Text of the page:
The Enigma of the Gaze
The “Modigliani and his time” exhibition emerges as a joint Project between the Thyssen-Bornemisza and the Fundación Caja Museum in Madrid. At both venues, the exhibition brings together a total of 126 works, as well as 40 photographic enlargements of original works of the time. The novelty of this ambitious project is to provide for the first time the opportunity to be able to analyze the work of Amedeo Modigliani, an Italia artist who lived in Paris, in direct dialogue both with the great masters who influenced him – Cezanne, Picasso, Brancusi- as his close friends fromMontparnasse:Marc Chagall, Jaques Lipchitz, Chaïm Soutine, Moïse Kisling and Tsugouharu Foujita, among others.
The exhibition closes with a hall dedicated to the photographs of Modigliani and of those who surrounded him, together with images of the places where he lived and worked, as he was one of the legendary figures of art of the 20th century.
The works collected in this exhibition come from various private and museums’ and institutions’ collections. So, the exhibition brings together works from the National Gallery of Art in Washington, the Tate in London, the MoMA in New York, the Association des Amis du Petit Palais in Geneva, the Staatsgalerie Stuttgart, the Guggenheim in New York, as well as from several private collections.
AmedeoModigliani was born in the Italian city of Liorna in 1884 into the bosom of a bourgeois Jewish family. There has probably not been any other pioneering artist so laden with legends and clichés that idealize themyth of the bohemian and free-spirited artist. His portraits and nudes are among the most popular of hte 20th century. He died at 35 years of age consumed by tuberculosis. The next day his fiancée took her own life by jump ing from the window of her parents’ fifth.-floor apartment. Jeanne Hébuterne was in the last months of pregnancy and left their small daughter an orphan.
In 1906, hemoved to Paris to be in contactwith the pioneers. His early work is influenced by Fauvismand Cubismand later his influenceswould come fromCezanne, Brancusi, African art and from his own incursion into stone sculpture; but although it participated tangentially in the leading edge, his work has a unique character that prevents any –ism from being attached to it. Perhaps for this, his work began share the particular qualities of his style: the elongation of the stiff figure, mainly the long necks and the slightly inclined heads.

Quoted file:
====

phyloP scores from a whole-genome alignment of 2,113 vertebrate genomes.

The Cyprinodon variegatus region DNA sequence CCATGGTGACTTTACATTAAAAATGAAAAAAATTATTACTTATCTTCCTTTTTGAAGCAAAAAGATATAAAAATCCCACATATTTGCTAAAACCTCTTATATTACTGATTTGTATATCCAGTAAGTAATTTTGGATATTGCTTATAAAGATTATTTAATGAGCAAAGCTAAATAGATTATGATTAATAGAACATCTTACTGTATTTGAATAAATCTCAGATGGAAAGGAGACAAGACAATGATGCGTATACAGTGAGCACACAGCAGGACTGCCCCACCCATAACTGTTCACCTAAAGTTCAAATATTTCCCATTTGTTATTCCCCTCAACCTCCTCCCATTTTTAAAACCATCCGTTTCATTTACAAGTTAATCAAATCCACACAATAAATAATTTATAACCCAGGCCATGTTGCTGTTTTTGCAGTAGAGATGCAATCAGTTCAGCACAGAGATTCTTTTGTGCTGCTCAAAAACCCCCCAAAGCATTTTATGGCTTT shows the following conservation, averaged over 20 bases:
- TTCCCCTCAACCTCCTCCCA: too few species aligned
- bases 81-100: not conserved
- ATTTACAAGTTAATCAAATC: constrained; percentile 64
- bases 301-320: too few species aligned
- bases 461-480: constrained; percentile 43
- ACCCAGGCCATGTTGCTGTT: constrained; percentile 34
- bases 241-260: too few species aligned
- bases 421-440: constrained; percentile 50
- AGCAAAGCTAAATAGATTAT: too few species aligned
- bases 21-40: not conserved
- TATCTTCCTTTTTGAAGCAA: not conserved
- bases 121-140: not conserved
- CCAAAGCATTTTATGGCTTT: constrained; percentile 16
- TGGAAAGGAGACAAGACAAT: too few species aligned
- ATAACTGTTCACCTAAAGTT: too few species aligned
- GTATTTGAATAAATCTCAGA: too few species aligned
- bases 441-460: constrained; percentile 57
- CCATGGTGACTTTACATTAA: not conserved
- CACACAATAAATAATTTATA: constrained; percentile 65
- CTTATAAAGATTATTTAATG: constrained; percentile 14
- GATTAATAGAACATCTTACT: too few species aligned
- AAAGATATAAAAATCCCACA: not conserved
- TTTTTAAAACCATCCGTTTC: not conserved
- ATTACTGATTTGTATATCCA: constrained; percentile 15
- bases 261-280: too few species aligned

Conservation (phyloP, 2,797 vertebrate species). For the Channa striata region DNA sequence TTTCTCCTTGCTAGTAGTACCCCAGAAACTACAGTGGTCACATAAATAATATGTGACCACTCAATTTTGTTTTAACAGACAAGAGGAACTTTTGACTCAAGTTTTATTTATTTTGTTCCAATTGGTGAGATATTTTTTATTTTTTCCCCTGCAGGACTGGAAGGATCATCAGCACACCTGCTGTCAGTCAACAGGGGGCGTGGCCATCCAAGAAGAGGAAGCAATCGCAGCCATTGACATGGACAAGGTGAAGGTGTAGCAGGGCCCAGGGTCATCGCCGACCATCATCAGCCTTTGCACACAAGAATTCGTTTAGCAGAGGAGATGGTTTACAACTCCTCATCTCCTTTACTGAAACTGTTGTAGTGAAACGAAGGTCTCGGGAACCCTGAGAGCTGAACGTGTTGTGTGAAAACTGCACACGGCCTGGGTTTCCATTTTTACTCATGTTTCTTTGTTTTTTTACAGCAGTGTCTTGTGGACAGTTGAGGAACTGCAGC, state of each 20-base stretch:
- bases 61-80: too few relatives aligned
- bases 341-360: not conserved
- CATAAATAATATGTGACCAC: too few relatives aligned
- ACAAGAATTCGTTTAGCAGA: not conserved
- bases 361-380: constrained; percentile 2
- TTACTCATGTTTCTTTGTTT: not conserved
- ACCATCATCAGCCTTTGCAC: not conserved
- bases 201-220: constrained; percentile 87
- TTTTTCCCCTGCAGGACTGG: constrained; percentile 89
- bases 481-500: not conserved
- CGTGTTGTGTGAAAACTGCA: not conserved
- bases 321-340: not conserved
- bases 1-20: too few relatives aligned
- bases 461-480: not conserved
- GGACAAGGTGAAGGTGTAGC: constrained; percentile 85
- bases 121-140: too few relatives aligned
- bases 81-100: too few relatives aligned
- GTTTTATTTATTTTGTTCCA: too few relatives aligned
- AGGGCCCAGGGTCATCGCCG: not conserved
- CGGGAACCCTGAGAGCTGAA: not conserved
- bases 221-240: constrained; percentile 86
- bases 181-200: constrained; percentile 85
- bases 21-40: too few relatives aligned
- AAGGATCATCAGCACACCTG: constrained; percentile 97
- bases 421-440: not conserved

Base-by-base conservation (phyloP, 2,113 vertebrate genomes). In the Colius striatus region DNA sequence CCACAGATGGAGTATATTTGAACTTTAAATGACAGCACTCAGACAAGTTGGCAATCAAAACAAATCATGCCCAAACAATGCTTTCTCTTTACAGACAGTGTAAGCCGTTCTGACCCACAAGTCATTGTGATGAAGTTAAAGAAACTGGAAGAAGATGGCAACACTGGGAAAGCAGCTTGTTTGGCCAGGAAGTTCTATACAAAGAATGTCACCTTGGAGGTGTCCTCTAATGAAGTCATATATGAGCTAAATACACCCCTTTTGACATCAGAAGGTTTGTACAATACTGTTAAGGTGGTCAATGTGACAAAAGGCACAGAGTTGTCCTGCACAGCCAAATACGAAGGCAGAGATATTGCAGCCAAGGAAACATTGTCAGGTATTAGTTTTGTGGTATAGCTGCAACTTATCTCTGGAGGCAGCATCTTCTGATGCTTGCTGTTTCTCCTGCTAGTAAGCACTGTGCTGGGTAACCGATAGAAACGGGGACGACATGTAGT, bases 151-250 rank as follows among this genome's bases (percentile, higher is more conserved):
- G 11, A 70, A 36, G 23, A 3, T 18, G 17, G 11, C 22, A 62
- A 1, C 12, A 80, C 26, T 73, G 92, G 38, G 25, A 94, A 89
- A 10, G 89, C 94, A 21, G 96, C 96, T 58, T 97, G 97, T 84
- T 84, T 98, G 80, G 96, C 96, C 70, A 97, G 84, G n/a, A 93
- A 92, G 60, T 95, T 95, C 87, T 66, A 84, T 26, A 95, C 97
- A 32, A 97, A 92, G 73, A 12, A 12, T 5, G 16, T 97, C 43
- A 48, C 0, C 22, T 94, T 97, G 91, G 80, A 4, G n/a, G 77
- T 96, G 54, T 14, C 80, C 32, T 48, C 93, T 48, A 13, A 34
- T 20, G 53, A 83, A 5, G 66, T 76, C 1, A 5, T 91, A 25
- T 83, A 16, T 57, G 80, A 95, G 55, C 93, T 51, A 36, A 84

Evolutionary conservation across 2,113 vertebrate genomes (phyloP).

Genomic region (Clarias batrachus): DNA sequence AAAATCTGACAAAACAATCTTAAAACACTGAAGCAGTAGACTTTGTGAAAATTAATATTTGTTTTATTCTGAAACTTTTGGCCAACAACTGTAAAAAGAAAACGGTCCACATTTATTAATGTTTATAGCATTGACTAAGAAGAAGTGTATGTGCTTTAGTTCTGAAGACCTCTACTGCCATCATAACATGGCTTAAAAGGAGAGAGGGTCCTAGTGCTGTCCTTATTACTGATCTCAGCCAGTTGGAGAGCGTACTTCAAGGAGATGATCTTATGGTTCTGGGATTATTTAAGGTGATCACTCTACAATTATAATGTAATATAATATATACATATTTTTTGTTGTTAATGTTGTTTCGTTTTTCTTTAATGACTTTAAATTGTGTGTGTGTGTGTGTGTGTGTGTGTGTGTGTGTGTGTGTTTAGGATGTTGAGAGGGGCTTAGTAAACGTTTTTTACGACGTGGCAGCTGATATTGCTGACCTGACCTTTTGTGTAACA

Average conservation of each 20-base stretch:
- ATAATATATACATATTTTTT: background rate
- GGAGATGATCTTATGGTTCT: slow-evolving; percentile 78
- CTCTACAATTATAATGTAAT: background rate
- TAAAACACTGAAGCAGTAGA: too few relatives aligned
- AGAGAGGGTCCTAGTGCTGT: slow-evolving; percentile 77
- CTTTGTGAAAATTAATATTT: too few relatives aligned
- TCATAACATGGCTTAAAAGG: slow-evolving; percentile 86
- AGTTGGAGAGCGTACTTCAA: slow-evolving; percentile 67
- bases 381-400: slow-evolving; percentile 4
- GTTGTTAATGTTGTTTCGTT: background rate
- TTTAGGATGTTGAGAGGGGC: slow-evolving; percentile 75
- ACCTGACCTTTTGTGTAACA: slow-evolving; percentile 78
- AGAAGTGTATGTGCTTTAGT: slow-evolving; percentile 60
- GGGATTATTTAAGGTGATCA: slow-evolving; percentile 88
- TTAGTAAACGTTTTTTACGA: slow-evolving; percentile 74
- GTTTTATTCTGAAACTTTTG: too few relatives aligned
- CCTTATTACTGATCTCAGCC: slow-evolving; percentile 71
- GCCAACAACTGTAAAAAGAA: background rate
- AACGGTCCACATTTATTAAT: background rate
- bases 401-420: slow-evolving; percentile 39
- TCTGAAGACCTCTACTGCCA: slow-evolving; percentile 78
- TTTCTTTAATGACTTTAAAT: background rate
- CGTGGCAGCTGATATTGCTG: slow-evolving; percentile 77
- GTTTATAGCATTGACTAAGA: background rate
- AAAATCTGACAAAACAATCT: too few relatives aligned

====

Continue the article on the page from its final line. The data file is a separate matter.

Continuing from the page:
Modigliani is a painter of small and asymmetrical eyes, sometimes empty, sometimes colored behind, sometimes looking at us, sometimes acting as pivots for those that escape the life of the sitters. The lengthened noses and the diminutive, half-openmouths radiate an air of solitude.
There is something in Modigliani the portrait painter that is not shared by his contemporaries. I think for example, in the Expressionist portraits, from another latitude but during the same period.
I think of Emil Nolde, of Kirchner, of how the weak charactersmake reference to an outpouring of life; the portraits look like socks devoid of content. This is not sowithModigliani, he simplymakes his portraits appear as scenes of dead nature, without a before or after, without life and without death. It is no about existential overflow; it is more about life as amask.
It is clear that in the ideal of beauty he pursues through his work, delay, suspended time and the feeling of waiting coincide. His characters, above all, the women, are immersed in an atmosphere that suspends them on the edge of ‘not being’, as if a mask re-dressed them from the same level zero from which the background was constructed. I refer to the level zero of life of the objects themselves: the doors and the background decorations.
Modigliani paintedthe most beautiful portraits that anyone could paint, but also most indifferent, most untroubled. If his characters figure as dead nature, it is because in their permanence they begin to show signs of an introspection of life, of the delayed mask left to them by life. We do not know if they are subjects or objects, the sitters pose box-like, statue-like, stone and soft.
Although he only dedicated himself to sculpture for five years, the vocation never left him. His painting has sculptural and drawing more than pictorial qualities, which we can see in themanyCariátides that he drew;we can even recognizeMatisse’s line in them.
Butwe return to the enigma of the gaze in his portraits.Modigliani paints the emptiness in the eyes, as would a sculptor. Are they empty, full, are they looking at us? His characters return our gaze to a void; as amirror in which one looks but does not find oneself. Sometimes we pass through as if they were transparent, sometimes they are impenetrable like solid material, but they never return our gaze. It is us who we do no see looking.
Text: Anarela Vargas ± Photo: Cortesía Museo Thyssen-Bornemisza.